Jackson’s directors’ race is packed, with incumbents facing off against four challengers

JACKSON TWP. – Four years ago, John Pizzino and Todd Hawke had no objection when they sought new terms as trustees of the Township of Jackson.

This year, four opponents – including a former township administrator – stepped in as challengers in the non-partisan race.

Pizzino is running for his sixth four-year term after being appointed to fill a vacant position in January 2001, and elected for a full term later that year. Hawke was appointed to the Board of Trustees in April 2012 and has been elected twice.

Following:Possible F-0 tornado damages Jackson Township parks and business

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Three of the challengers were never elected to public office, while the fourth, Rick Campbell, broke five terms as Stark County recorder. In 1997, Campbell won a four-year term as Jackson Township Trustee. He left the post in 2000 to serve as recorder, and Pizzino was appointed to replace Campbell.

Todd hawke

Pizzino and Hawke said that as administrators they enjoy working for the township and its residents.

“We have a great team right now who are moving a number of valuable projects forward,” said Hawke.

Pizzino said he wanted to continue working to support the township’s police and fire departments, as well as developing parks and maintaining highways. “I will strive to keep all of these services affordable and second to none,” he said.

Rick campbell

Meet the challengers running for Jackson’s administrator

Campbell and challengers John Ney and Amy Kunkle argue that changes are needed to reduce township spending, while steps should be taken to control development within the community.

Doug Sutter joined the other three challengers in voicing concerns about increased traffic and congestion, as well as the problems created by road construction projects underway around the township.

Amy kunkle

Campbell said the township needs to take a more conservative approach and develop a coordinated plan. He also believes that trustees need to be smart to protect the township’s green spaces while reigning over unbridled growth.

Ney argues that steps must be taken to reduce the township’s property taxes. He also suggests that the township should be run like a business, with efforts to reduce costs while maintaining services.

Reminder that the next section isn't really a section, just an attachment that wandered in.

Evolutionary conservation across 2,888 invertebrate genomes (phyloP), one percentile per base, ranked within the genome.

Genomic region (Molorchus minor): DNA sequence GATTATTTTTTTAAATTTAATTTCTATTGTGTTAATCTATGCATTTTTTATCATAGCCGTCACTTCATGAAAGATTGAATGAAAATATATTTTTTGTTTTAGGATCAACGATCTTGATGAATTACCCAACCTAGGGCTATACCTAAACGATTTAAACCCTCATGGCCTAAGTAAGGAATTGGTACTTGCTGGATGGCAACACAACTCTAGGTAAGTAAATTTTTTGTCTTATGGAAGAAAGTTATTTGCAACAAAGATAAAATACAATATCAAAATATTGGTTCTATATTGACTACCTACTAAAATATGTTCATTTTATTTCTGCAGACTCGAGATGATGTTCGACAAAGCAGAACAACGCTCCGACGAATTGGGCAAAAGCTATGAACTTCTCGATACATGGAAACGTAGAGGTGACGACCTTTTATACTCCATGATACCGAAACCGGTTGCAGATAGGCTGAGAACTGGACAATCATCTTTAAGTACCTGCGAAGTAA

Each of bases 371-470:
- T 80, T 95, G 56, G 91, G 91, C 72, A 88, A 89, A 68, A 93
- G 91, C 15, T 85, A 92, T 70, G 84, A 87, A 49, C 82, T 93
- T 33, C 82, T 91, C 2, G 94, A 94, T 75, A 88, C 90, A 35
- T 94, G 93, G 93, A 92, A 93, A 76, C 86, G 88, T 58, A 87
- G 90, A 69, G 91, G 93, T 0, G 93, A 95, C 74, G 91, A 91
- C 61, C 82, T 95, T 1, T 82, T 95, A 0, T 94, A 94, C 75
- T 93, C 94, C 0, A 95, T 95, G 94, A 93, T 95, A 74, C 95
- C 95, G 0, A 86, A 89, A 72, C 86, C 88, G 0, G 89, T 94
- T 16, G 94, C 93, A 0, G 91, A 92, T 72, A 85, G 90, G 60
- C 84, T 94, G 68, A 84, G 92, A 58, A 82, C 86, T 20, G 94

Jean Ney

Kunkle said she believes the township is ready to slow development. She wants to eliminate zoning rules that allow smaller lots in planned unit developments. Other housing developments are straining the town’s services and increasing costs, she said.

Doug Sutter

Sutter campaigned for improved internet service in the township and the possibility of developing a similar municipal system in Fairlawn or Medina.

What the incumbents say

Hawke cited a series of projects over the past four years that he says have benefited the township in recent years.

The list includes the new amphitheater and other changes to North Park; the development of the Tam O’Shanter golf course and the creation of a county and township park in addition to the commercial areas; bring the headquarters of the Schroer group back to the canton; and the extension of Strip Avenue to Applegrove Street NW.

The township has also developed several joint economic development districts with Township that support new businesses while providing income taxes used to fund police and fire departments, Hawke said.

Pizzino and Hawke both noted that the township’s property tax rates are based on levies that have been approved by voters. Separate levies fund the police, firefighters, parks and road services.

Pizzino said the amounts of the levies were based on five-year plans drawn up with the heads of departments. The plans are based on the operations of the department, as well as short and long term needs, he said.

Hawke that the amounts collected are based on the funds needed to operate the township departments. The levies are then submitted to the voters, who have the last word. “Voters see the amount and if they agree, they support it,” he said.

Jackson Township Board Candidates

Rick campbell

7536 Diamondback Avenue NW

Age: 53

Education: Bachelor, Associate, and Ohio Police Academy, all from Akron University.

Job: Retired after serving five terms as Stark County Recorder.

Todd J. Hawke

9318 Paulding Street NO

Age: 46

Education: Bachelor of Ohio Wesleyan University

Job: Principal at GDK & Co.

Amy kunkle

9077 Traphagen Street NO

Age: 45

Education: Baccalaureate University of Arizona

Job: Freelance architect

Website: Kunkle2021.com

Jean Ney

9604 Cliffview Street NO

Age: 58

Education: MBA from University of Maryland, MA from Arizona State University, BA from Franciscan University of Steubenville

Job: Director of Business Development and Co-Owner Regor Energy Corp.

Website: Vote4Ney.com

Jean Pizzino

6117 Old Church Avenue NW

Age: 67

Education: Jackson High School

Job: Retired business owner

Doug Sutter

6300, rue Portage NO, apt. 3

Age: 33

Education, Twinsburg High School, studied at Kent State and Cuyahoga Community College

Employment: First communications

Website: Sutterforabetterfuture.com

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